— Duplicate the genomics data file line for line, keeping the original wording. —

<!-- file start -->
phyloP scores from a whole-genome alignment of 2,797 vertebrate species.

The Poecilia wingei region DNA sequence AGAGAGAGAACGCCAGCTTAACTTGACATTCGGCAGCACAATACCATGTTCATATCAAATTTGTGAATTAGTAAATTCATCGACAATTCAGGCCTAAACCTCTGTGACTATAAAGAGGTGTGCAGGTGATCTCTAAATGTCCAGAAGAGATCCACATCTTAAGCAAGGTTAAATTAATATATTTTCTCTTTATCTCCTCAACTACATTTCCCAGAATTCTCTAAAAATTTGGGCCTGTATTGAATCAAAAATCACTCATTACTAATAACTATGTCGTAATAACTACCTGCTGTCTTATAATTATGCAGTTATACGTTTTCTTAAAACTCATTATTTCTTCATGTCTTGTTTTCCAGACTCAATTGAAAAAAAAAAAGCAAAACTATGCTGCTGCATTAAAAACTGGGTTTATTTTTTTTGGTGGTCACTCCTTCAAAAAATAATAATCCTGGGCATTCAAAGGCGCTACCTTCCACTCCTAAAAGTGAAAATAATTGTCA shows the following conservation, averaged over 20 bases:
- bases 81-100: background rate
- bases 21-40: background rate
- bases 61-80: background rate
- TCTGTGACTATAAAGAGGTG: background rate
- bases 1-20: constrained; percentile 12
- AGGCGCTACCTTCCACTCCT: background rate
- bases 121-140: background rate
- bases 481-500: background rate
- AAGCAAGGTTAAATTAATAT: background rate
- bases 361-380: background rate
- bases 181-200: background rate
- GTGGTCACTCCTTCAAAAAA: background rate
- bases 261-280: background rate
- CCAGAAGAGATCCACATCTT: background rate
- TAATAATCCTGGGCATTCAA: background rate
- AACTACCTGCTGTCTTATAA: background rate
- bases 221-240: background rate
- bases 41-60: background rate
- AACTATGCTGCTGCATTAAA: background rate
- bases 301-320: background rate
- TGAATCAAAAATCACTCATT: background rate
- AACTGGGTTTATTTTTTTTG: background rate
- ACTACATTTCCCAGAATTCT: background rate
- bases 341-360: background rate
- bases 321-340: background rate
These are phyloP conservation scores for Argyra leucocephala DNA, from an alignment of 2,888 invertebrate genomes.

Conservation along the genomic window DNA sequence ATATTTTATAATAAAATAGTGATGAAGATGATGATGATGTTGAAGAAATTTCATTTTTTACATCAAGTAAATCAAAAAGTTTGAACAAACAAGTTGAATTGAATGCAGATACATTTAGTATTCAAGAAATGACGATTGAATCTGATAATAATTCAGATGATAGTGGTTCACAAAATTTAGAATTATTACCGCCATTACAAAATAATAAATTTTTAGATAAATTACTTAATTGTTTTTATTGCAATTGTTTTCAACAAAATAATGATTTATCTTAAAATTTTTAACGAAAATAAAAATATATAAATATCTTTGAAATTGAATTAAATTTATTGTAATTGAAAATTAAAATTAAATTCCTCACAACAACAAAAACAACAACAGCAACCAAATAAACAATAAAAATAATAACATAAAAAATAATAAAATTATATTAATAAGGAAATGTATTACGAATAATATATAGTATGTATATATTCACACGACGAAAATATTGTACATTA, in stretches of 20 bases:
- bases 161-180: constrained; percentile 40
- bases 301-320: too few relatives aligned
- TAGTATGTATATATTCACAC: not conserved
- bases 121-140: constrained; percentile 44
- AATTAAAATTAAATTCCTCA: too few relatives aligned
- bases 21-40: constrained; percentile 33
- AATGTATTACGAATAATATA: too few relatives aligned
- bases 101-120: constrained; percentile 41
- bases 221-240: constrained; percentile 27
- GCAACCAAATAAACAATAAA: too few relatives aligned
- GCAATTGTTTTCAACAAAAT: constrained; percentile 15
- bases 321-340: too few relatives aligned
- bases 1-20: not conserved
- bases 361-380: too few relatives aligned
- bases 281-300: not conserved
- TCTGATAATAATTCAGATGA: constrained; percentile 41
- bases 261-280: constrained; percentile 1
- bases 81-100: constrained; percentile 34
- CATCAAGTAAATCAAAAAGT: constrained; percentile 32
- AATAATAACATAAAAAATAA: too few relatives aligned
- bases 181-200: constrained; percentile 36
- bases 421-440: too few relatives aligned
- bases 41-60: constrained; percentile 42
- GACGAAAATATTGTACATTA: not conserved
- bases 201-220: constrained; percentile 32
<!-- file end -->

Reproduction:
phyloP scores from a whole-genome alignment of 2,797 vertebrate species.

The Poecilia wingei region DNA sequence AGAGAGAGAACGCCAGCTTAACTTGACATTCGGCAGCACAATACCATGTTCATATCAAATTTGTGAATTAGTAAATTCATCGACAATTCAGGCCTAAACCTCTGTGACTATAAAGAGGTGTGCAGGTGATCTCTAAATGTCCAGAAGAGATCCACATCTTAAGCAAGGTTAAATTAATATATTTTCTCTTTATCTCCTCAACTACATTTCCCAGAATTCTCTAAAAATTTGGGCCTGTATTGAATCAAAAATCACTCATTACTAATAACTATGTCGTAATAACTACCTGCTGTCTTATAATTATGCAGTTATACGTTTTCTTAAAACTCATTATTTCTTCATGTCTTGTTTTCCAGACTCAATTGAAAAAAAAAAAGCAAAACTATGCTGCTGCATTAAAAACTGGGTTTATTTTTTTTGGTGGTCACTCCTTCAAAAAATAATAATCCTGGGCATTCAAAGGCGCTACCTTCCACTCCTAAAAGTGAAAATAATTGTCA shows the following conservation, averaged over 20 bases:
- bases 81-100: background rate
- bases 21-40: background rate
- bases 61-80: background rate
- TCTGTGACTATAAAGAGGTG: background rate
- bases 1-20: constrained; percentile 12
- AGGCGCTACCTTCCACTCCT: background rate
- bases 121-140: background rate
- bases 481-500: background rate
- AAGCAAGGTTAAATTAATAT: background rate
- bases 361-380: background rate
- bases 181-200: background rate
- GTGGTCACTCCTTCAAAAAA: background rate
- bases 261-280: background rate
- CCAGAAGAGATCCACATCTT: background rate
- TAATAATCCTGGGCATTCAA: background rate
- AACTACCTGCTGTCTTATAA: background rate
- bases 221-240: background rate
- bases 41-60: background rate
- AACTATGCTGCTGCATTAAA: background rate
- bases 301-320: background rate
- TGAATCAAAAATCACTCATT: background rate
- AACTGGGTTTATTTTTTTTG: background rate
- ACTACATTTCCCAGAATTCT: background rate
- bases 341-360: background rate
- bases 321-340: background rate
These are phyloP conservation scores for Argyra leucocephala DNA, from an alignment of 2,888 invertebrate genomes.

Conservation along the genomic window DNA sequence ATATTTTATAATAAAATAGTGATGAAGATGATGATGATGTTGAAGAAATTTCATTTTTTACATCAAGTAAATCAAAAAGTTTGAACAAACAAGTTGAATTGAATGCAGATACATTTAGTATTCAAGAAATGACGATTGAATCTGATAATAATTCAGATGATAGTGGTTCACAAAATTTAGAATTATTACCGCCATTACAAAATAATAAATTTTTAGATAAATTACTTAATTGTTTTTATTGCAATTGTTTTCAACAAAATAATGATTTATCTTAAAATTTTTAACGAAAATAAAAATATATAAATATCTTTGAAATTGAATTAAATTTATTGTAATTGAAAATTAAAATTAAATTCCTCACAACAACAAAAACAACAACAGCAACCAAATAAACAATAAAAATAATAACATAAAAAATAATAAAATTATATTAATAAGGAAATGTATTACGAATAATATATAGTATGTATATATTCACACGACGAAAATATTGTACATTA, in stretches of 20 bases:
- bases 161-180: constrained; percentile 40
- bases 301-320: too few relatives aligned
- TAGTATGTATATATTCACAC: not conserved
- bases 121-140: constrained; percentile 44
- AATTAAAATTAAATTCCTCA: too few relatives aligned
- bases 21-40: constrained; percentile 33
- AATGTATTACGAATAATATA: too few relatives aligned
- bases 101-120: constrained; percentile 41
- bases 221-240: constrained; percentile 27
- GCAACCAAATAAACAATAAA: too few relatives aligned
- GCAATTGTTTTCAACAAAAT: constrained; percentile 15
- bases 321-340: too few relatives aligned
- bases 1-20: not conserved
- bases 361-380: too few relatives aligned
- bases 281-300: not conserved
- TCTGATAATAATTCAGATGA: constrained; percentile 41
- bases 261-280: constrained; percentile 1
- bases 81-100: constrained; percentile 34
- CATCAAGTAAATCAAAAAGT: constrained; percentile 32
- AATAATAACATAAAAAATAA: too few relatives aligned
- bases 181-200: constrained; percentile 36
- bases 421-440: too few relatives aligned
- bases 41-60: constrained; percentile 42
- GACGAAAATATTGTACATTA: not conserved
- bases 201-220: constrained; percentile 32